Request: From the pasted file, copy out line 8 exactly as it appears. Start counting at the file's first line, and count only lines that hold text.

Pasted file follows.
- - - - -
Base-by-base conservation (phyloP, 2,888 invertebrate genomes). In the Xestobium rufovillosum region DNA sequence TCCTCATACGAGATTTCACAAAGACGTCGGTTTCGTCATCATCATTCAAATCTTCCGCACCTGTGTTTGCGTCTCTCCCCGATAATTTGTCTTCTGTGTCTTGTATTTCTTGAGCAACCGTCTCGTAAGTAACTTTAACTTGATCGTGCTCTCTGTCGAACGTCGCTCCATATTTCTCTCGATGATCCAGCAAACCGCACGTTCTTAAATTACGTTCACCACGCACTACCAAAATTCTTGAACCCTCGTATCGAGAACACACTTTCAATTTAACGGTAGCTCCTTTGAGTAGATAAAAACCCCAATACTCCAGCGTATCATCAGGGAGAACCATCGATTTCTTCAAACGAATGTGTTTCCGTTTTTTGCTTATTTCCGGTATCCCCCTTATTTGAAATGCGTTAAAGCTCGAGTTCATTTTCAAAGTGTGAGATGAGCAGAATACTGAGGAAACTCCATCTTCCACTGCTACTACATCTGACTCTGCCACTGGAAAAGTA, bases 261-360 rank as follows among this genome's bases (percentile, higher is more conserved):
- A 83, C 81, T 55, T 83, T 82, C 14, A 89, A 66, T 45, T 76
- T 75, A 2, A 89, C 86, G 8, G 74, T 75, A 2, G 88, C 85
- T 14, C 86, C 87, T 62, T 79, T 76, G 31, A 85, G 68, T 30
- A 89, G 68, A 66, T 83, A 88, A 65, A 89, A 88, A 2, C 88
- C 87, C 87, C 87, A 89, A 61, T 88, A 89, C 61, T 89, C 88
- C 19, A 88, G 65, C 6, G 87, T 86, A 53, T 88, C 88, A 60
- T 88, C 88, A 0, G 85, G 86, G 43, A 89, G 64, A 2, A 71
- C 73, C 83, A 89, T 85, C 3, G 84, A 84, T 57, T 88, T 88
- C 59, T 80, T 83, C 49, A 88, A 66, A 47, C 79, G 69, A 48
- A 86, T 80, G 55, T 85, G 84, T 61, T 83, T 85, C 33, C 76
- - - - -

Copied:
- T 88, C 88, A 0, G 85, G 86, G 43, A 89, G 64, A 2, A 71